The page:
An eight year old boy named Elijah Burrell in Georgia playing PeeWee football scored a touchdown and got his team fined $500 and his coach suspended for a week. Wait, what? No, he didn’t do any kind of orchestrated, lewd celebration dance. He simply scored a touchdown, the thing that he had been told to do all along. However his team, the Lawrenceville Black Knights were already winning 32-0. His league has something called the “mercy rule” where if a team is winning by more than 33 points, they are not allowed to score again… you know, so the losing team doesn’t feel bad. “Unfortunately” young Elijah intercepted a pass and no one was able to stop him from scoring his FIRST touchdown. Stop punching your screen, it won’t help.
Eight year olds, Dude. Eight year olds.
The boy’s mother says that there is no way that he would have known he was breaking the rules. It was his first season playing football, and oh yeah; you are supposed to SCORE playing football, any eight year old knows that. Parents on the sidelines yelled for him to stop, but it was too late. A huge overreaction and parenting fail was about to happen. The mercy rule had been broken. Lord have mercy.
One mother asked; “How do I explain to an eight-year-old kid that your coach has been suspended because your teammate unintentionally scored?”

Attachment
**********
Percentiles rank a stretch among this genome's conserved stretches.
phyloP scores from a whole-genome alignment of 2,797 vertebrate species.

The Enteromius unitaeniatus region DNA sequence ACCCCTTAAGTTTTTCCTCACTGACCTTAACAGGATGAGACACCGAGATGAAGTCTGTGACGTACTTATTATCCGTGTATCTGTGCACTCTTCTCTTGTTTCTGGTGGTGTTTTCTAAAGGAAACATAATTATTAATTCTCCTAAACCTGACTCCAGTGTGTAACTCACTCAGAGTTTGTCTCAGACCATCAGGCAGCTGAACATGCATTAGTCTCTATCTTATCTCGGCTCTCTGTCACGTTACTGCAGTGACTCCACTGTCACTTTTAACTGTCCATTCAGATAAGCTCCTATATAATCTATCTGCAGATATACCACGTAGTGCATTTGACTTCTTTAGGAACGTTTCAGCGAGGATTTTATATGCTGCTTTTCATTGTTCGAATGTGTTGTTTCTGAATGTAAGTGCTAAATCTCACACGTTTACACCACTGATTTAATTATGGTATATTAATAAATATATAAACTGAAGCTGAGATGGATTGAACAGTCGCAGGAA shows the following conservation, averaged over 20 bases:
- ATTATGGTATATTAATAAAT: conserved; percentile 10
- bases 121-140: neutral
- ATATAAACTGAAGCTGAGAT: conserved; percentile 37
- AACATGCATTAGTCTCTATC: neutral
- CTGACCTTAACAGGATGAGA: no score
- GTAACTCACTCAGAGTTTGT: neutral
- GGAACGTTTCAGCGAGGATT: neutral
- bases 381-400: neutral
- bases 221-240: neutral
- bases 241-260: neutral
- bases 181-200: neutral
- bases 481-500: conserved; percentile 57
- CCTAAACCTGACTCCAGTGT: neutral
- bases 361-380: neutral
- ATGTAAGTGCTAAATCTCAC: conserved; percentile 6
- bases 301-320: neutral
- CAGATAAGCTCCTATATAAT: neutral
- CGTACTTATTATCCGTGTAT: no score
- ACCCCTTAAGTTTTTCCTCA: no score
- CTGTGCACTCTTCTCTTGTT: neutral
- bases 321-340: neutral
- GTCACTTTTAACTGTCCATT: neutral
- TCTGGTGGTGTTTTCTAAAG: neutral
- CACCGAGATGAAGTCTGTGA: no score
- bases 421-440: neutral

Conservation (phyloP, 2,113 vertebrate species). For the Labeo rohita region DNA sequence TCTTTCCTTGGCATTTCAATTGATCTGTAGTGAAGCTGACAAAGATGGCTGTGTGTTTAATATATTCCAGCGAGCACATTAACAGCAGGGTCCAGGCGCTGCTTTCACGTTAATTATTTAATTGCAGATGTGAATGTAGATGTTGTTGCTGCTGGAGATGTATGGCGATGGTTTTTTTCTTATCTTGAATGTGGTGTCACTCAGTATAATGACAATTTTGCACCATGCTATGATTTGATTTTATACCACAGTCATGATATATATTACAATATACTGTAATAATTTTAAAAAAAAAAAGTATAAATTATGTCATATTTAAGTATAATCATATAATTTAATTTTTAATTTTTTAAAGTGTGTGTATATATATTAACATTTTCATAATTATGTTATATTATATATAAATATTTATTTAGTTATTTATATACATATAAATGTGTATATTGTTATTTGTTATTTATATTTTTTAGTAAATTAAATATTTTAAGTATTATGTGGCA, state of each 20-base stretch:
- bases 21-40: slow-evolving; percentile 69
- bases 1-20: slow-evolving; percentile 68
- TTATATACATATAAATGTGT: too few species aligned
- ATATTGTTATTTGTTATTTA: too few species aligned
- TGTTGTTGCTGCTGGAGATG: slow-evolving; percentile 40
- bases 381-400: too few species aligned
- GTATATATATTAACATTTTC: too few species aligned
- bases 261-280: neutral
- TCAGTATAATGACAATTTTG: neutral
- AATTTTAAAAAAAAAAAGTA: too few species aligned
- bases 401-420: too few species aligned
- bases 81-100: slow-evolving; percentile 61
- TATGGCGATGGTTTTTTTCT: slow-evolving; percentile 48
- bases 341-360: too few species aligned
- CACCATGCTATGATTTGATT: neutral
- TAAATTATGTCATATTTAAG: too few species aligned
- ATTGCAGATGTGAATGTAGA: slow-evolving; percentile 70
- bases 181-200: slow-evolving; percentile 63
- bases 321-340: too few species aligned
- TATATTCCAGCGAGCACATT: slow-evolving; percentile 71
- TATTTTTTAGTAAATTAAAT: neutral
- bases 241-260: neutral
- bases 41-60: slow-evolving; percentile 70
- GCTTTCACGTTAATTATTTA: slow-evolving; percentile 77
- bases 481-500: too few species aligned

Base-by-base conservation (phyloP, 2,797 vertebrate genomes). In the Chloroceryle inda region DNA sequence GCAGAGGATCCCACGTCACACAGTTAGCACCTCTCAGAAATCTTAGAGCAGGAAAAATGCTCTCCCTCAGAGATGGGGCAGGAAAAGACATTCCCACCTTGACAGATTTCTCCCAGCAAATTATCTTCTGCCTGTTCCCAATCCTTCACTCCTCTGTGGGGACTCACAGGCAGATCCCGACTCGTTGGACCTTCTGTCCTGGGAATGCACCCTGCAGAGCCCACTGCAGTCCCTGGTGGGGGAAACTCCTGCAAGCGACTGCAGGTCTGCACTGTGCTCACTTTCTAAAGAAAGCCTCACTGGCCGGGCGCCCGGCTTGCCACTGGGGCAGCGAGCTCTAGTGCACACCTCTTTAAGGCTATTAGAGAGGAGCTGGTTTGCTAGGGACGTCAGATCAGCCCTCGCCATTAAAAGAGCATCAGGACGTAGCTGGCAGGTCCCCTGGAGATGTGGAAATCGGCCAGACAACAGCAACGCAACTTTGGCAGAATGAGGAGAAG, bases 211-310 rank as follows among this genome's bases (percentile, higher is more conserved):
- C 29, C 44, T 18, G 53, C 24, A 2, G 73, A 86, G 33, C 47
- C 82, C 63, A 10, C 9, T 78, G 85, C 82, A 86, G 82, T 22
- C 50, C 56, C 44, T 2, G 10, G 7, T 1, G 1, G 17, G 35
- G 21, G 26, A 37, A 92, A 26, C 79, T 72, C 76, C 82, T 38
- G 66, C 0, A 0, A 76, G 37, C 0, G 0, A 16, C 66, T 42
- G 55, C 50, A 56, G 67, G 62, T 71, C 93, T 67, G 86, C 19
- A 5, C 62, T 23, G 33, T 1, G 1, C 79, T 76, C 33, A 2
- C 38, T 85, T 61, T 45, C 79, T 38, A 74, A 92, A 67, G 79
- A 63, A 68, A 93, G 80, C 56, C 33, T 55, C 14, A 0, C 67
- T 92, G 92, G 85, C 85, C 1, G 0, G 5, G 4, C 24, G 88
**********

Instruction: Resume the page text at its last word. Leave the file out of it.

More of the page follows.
In reaction to this story a lot of people have pointed out that this is no way to “teach kids about real life.” If the losing team wants to know what playing and losing fairly is all about, they need to suck it up. What difference does it make, they were already losing by 32 points, what does another touchdown matter?
So we arn't supposed to score?
On the other hand I think it is a way to teach kids about the “real” world. Everyone is focused on the lesson it will teach the losing team, which will supposedly instantly turn them into a bunch of wusses, unable to handle loss and rejection. What about the kid that scored the touchdown and got his team in trouble? In life you are going to have to deal with a lot of bureaucratic bullshit that makes no damn sense. “Rules are rules” and every once in a while they only serve to screw you over. This kid is going to be talking about this event the rest of his life; it may make him a better man. When he is thirty seven and he walks into work and loses the big account because someone forgot to submit the paperwork correctly, instead of getting pissed, he’ll throw his arms up and yell “Touchdown!”
But tell me what you think; is the "mercy rule" a well intentioned idea to teach kids good sportsmanship or does it go to far?
Follow Phil Haney on Twitter @PhilHaney